Tuesday, August 30, 2011

Queen for a Day (Part 11 of Fallacies)

Fallacies involve incorrect or invalid reasoning. Red herrings are a category of fallacy in which the response to an argument doesn’t address the argument, but rather offers a distraction from it. One class of red herrings consists of appeals to emotion, in which a given feeling is used as the evidence for or against a given proposition.

Argumentum Ad Misericordiam

“Would YOU like to be Queen for a day?”

The forerunner to today’s reality show epidemic, Queen for a Day, premiered as a radio show in 1945, only moving to television in 1956, and lasted until 1964. The format involved three different women talking about financial, health, or other emotionally gripping hard times they had recently experienced, and what they most needed to deal with it — medical care, therapeutic equipment, or a major appliance. An applause meter registered the level of sympathy, and the winner had her wish granted, along with other merchandise. (The runners-up also received prizes; no one went away empty handed.)

The appeal to pity (argumentum ad misericordiam) is a red herring fallacy because it doesn’t in itself prove or disprove the proposition at hand. The contestant with the worst problems or greatest need isn’t necessarily the one whose needs are greatest — the winner is the one most able to win the audience’s sympathy.

Pleading with the teacher for a better grade because an “F” means you can’t be on the football team doesn’t mean you deserve a better grade — but that’s not to say the appeal to pity isn’t effective, or that it’s automatically wrong to make or change a decision because of pity. As dustman-philosopher Alfred P. Doolittle so artfully argues in Pygmalion:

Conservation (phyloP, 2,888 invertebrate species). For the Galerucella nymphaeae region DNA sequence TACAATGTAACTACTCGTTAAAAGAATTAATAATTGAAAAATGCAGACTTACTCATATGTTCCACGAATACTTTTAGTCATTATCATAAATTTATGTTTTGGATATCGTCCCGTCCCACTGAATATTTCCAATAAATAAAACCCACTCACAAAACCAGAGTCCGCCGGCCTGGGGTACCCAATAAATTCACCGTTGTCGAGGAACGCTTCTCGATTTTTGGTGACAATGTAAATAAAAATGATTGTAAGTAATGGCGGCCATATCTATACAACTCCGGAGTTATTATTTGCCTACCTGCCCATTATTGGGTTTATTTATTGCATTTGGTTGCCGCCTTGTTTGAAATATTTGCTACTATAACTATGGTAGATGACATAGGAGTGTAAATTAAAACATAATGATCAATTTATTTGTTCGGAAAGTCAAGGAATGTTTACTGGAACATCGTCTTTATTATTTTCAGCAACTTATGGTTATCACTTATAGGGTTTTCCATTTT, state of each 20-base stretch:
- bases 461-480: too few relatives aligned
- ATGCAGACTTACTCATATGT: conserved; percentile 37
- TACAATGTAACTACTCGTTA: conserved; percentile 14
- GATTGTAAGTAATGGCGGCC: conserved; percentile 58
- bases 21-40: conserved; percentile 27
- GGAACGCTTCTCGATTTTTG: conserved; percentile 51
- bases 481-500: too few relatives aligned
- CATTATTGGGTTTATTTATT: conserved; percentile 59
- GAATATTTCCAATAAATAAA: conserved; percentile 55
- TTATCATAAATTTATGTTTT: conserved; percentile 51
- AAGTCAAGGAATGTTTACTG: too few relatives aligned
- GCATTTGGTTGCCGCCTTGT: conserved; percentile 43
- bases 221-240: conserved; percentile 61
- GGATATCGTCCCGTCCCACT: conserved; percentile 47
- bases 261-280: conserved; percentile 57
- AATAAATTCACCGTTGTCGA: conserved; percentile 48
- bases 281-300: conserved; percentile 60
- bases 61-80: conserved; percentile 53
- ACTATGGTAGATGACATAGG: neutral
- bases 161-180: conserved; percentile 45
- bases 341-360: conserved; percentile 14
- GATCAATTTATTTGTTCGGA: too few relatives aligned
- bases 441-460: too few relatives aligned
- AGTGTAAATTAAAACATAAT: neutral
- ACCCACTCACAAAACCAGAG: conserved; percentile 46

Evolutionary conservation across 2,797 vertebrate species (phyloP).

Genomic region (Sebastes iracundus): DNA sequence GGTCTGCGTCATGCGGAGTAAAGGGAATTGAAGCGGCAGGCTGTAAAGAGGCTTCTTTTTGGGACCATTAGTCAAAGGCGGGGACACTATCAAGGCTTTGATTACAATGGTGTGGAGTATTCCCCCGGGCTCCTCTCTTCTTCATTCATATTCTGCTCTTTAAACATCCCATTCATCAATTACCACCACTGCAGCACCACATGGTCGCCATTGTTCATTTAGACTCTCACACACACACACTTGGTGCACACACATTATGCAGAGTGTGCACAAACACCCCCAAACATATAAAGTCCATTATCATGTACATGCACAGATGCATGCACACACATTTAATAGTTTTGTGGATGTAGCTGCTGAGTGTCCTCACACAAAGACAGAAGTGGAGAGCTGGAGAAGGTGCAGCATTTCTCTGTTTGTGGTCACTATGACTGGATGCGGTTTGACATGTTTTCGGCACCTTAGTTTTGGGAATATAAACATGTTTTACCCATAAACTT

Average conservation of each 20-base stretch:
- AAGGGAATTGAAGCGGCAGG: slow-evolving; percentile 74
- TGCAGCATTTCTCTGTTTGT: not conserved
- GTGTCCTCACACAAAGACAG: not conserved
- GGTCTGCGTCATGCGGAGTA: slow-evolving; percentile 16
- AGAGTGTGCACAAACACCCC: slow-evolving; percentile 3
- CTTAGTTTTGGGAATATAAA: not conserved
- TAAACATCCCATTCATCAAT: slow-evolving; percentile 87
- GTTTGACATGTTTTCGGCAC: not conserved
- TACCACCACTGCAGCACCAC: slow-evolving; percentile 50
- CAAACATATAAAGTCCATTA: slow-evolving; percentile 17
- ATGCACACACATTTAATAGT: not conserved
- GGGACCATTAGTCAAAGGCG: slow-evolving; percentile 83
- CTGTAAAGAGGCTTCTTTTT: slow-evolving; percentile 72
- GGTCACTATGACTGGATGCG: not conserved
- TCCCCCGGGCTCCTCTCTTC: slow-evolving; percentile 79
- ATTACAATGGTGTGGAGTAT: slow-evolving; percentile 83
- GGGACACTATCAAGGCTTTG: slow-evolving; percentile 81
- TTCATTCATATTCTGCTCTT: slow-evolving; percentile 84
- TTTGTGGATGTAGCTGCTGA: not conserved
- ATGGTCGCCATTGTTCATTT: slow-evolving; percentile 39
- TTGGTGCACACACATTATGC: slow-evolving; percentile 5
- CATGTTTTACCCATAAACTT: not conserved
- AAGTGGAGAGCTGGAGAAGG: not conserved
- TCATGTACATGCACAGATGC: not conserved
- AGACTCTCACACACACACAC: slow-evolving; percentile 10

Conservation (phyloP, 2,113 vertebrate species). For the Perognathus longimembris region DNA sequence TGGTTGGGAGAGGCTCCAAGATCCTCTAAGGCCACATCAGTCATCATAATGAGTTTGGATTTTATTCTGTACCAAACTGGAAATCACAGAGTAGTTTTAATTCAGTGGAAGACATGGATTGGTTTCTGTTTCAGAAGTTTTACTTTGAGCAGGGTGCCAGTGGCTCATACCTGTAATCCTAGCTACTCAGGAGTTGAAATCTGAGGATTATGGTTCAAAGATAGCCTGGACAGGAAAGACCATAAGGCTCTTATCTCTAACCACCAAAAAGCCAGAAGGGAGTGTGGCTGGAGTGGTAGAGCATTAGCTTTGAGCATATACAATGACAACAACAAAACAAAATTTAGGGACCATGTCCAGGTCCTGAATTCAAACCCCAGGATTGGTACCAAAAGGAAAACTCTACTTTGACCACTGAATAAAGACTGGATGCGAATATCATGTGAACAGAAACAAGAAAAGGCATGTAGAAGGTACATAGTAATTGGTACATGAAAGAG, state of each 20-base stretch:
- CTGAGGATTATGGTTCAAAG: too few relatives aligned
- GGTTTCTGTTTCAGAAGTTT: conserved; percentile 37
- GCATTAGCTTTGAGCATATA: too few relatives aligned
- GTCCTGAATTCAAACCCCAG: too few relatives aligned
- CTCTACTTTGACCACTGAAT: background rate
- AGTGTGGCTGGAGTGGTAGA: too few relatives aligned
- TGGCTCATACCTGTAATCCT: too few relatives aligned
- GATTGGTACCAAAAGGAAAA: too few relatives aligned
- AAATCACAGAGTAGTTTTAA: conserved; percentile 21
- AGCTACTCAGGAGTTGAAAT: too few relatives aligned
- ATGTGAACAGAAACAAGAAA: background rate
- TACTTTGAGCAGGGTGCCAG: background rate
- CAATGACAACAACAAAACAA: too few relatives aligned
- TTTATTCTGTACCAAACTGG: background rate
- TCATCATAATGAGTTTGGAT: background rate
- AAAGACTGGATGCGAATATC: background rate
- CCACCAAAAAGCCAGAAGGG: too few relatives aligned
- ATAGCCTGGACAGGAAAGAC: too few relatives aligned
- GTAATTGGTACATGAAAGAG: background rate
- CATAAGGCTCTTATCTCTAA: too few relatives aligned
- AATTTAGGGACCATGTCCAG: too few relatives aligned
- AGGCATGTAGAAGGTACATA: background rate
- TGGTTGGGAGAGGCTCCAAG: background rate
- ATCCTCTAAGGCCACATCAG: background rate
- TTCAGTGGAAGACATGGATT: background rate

I ask you, what am I? I'm one of the undeserving poor: that's what I am. Think of what that means to a man. It means that he's up agen middle class morality all the time. If there's anything going, and I put in for a bit of it, it's always the same story: 'You're undeserving; so you can't have it.' But my needs is as great as the most deserving widow's that ever got money out of six different charities in one week for the death of the same husband. I don't need less than a deserving man: I need more. I don't eat less hearty than him; and I drink a lot more. I want a bit of amusement, cause I'm a thinking man. I want cheerfulness and a song and a band when I feel low. Well, they charge me just the same for everything as they charge the deserving. What is middle class morality? Just an excuse for never giving me anything. Therefore, I ask you, as two gentlemen, not to play that game on me. I'm playing straight with you. I ain't pretending to be deserving. I'm undeserving; and I mean to go on being undeserving. I like it; and that's the truth.
He won’t win Queen for a Day, but it’s a fine argument nonetheless.

In the law, appeals to pity are not supposed to be made during the trial (though you can sneak it in if you can camouflage it as part of another argument), but they're completely appropriate during sentencing.

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